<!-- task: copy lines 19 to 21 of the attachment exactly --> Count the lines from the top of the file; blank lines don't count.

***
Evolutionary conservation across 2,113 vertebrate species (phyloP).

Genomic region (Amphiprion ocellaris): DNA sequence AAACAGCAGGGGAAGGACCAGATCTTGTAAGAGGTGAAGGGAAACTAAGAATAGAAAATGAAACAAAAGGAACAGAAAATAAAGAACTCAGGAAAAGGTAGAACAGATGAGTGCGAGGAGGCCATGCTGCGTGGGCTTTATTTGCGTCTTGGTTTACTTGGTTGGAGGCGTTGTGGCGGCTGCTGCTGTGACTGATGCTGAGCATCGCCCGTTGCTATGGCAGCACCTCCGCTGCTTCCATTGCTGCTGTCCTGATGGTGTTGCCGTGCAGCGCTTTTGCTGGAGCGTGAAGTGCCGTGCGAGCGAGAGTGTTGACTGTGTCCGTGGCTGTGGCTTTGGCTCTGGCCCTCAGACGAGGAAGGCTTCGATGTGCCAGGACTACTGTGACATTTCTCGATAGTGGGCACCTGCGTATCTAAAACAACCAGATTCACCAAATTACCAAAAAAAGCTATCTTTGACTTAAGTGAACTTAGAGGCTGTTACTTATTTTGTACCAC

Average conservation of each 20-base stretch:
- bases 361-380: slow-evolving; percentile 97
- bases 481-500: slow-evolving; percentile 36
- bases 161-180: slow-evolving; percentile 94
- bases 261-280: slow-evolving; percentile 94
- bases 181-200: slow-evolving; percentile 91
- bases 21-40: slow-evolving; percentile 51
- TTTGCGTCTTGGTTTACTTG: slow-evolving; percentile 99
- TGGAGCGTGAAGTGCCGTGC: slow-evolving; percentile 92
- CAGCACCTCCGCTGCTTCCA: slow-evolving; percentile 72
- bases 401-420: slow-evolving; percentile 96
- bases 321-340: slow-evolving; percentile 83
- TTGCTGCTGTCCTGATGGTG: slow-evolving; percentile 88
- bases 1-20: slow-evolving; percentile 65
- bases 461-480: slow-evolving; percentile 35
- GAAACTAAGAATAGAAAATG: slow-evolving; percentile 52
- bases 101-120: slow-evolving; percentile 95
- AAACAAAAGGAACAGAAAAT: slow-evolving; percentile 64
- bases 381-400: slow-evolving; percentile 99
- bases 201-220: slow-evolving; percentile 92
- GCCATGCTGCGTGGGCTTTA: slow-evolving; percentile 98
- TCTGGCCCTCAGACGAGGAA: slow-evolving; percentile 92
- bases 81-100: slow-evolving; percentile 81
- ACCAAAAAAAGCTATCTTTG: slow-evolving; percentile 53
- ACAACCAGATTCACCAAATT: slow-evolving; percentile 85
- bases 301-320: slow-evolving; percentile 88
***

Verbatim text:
- bases 101-120: slow-evolving; percentile 95
- AAACAAAAGGAACAGAAAAT: slow-evolving; percentile 64
- bases 381-400: slow-evolving; percentile 99